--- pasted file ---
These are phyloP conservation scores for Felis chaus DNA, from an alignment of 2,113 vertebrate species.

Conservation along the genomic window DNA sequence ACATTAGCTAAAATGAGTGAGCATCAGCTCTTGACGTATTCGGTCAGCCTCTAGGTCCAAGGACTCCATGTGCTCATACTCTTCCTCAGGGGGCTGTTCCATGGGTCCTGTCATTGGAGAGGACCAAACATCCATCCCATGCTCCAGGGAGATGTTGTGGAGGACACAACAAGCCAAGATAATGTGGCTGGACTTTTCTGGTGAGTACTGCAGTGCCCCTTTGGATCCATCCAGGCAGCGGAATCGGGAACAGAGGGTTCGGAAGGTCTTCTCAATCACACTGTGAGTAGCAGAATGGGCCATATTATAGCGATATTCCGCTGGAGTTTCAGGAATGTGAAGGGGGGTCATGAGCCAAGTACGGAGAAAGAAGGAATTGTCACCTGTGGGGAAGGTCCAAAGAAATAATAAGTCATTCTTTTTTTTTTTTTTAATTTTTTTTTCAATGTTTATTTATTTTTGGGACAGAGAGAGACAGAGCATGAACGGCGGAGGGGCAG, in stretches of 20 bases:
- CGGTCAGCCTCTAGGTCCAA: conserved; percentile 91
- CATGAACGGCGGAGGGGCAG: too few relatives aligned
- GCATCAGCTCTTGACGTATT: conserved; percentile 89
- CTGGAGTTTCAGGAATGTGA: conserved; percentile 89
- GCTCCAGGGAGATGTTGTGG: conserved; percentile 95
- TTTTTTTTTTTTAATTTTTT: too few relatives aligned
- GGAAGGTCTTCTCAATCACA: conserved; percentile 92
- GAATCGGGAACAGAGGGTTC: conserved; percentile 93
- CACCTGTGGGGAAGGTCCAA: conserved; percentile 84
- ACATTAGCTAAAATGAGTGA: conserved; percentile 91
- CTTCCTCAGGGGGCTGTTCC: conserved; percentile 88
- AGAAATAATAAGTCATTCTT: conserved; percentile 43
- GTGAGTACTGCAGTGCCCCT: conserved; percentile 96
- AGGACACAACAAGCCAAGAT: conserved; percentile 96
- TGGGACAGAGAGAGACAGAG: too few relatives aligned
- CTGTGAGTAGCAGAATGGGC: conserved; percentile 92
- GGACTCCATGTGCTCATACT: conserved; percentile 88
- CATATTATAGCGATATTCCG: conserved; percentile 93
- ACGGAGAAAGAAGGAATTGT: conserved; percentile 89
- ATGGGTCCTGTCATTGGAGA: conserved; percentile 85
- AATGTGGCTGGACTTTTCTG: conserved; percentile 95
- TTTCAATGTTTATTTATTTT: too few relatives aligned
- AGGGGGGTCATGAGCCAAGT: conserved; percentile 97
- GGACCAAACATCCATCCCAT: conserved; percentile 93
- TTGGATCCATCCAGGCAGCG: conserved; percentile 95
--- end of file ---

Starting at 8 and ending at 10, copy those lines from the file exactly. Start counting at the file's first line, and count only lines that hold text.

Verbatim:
- TTTTTTTTTTTTAATTTTTT: too few relatives aligned
- GGAAGGTCTTCTCAATCACA: conserved; percentile 92
- GAATCGGGAACAGAGGGTTC: conserved; percentile 93